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What am I looking at?
The site is owned and managed by the Nayland with Wissington Land Company, who involve the local community in improving the area for wildlife, and in turn people.
To the right, you can see a stretch of ‘dead hedging’ that way laid to provide habitat for wildlife including small mammals, insects, birds and fungi.
The field corner behind the hedge is being allowed to “rewild” for five years to diversify habitat types and support an even wider range of plants and animals.
The remainder of the open meadowland is managed by periodic grazing and new trees have recently been planted around the edge of the pond to prevent erosion and support wildlife.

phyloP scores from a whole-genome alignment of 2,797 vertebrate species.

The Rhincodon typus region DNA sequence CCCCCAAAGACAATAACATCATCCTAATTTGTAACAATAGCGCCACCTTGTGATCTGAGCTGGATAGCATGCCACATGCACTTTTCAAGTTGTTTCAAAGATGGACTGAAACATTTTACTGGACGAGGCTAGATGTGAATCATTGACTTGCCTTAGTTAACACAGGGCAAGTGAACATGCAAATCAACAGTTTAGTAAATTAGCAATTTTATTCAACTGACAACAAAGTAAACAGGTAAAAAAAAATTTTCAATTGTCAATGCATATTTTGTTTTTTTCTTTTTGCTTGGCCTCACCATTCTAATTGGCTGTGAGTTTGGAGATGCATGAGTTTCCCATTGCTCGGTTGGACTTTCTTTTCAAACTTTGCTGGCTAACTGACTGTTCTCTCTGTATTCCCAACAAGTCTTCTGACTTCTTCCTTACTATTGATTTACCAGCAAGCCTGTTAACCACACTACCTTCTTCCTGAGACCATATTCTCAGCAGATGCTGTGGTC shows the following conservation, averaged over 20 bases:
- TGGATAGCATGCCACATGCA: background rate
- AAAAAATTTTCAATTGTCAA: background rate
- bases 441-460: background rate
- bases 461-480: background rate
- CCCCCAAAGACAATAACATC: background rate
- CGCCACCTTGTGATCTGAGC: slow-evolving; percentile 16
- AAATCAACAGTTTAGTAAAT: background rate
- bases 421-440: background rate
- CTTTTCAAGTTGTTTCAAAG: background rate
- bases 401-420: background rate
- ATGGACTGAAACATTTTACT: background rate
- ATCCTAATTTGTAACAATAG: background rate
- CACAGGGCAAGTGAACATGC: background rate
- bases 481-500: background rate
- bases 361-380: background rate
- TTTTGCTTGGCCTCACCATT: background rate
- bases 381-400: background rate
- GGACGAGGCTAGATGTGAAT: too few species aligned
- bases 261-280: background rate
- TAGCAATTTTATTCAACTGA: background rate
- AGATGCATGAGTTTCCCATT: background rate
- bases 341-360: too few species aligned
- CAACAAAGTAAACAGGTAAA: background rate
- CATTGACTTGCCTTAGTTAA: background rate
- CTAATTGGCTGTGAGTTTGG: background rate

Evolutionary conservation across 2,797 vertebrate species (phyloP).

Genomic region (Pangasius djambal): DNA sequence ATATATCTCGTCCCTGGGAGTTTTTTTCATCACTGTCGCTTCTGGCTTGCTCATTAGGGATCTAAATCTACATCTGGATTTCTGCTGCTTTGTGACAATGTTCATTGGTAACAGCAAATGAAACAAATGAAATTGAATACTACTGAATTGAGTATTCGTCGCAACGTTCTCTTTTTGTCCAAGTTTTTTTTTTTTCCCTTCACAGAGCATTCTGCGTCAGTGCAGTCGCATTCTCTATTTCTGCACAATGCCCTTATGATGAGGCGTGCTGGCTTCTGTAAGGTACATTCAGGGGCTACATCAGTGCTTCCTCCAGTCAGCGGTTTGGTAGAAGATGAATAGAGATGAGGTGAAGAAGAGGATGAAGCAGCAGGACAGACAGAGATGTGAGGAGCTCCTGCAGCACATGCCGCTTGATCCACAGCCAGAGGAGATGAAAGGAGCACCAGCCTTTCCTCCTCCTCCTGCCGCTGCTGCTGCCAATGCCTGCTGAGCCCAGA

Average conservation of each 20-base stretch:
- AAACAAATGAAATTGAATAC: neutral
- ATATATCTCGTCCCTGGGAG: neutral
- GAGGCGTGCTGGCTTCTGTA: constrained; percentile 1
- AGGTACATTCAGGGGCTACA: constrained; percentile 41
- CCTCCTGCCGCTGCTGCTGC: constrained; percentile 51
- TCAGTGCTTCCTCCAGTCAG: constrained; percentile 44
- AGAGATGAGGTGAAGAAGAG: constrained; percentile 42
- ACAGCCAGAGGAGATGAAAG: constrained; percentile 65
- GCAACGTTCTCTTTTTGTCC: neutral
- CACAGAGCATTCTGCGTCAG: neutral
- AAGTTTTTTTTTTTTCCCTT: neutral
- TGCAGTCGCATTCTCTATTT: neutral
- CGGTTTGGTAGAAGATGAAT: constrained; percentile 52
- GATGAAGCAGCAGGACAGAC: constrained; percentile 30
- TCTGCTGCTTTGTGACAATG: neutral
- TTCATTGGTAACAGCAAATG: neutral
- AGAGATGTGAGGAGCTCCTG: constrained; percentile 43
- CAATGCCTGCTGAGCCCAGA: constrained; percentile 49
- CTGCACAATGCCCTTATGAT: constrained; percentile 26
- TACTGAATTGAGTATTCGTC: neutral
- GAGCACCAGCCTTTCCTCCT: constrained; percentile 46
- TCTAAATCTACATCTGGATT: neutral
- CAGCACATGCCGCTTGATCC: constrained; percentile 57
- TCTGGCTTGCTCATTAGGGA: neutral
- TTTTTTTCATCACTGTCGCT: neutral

Between the 14th and 16th centuries Nayland was one of the wealthiest towns in England thanks to its prominence as a national centre for woollen cloth production.
With the decline of the cloth industry during the 16th and 17th centuries, other activities such as soap making, tanning, milling and brewing became more important and characterise much of the village to date.
In 2005 the Nayland with Wissington Conservation Society raised funds to acquire the field you can see here to be managed for conservation followed by the adjoining southern field in 2012.
Since acquisition there have been many achievements including the construction of a public footpath linking Nayland to Stoke-by-Nayland in 2014 and sightings of otters in the meadow pond.
Walks and more
Popular walking routes in this area include the 3.3km ‘Historic Nayland’ and a longer 9.3km route that incorporates the beautiful villages of Wissington and Little Horkesley. Visit our website to find out more.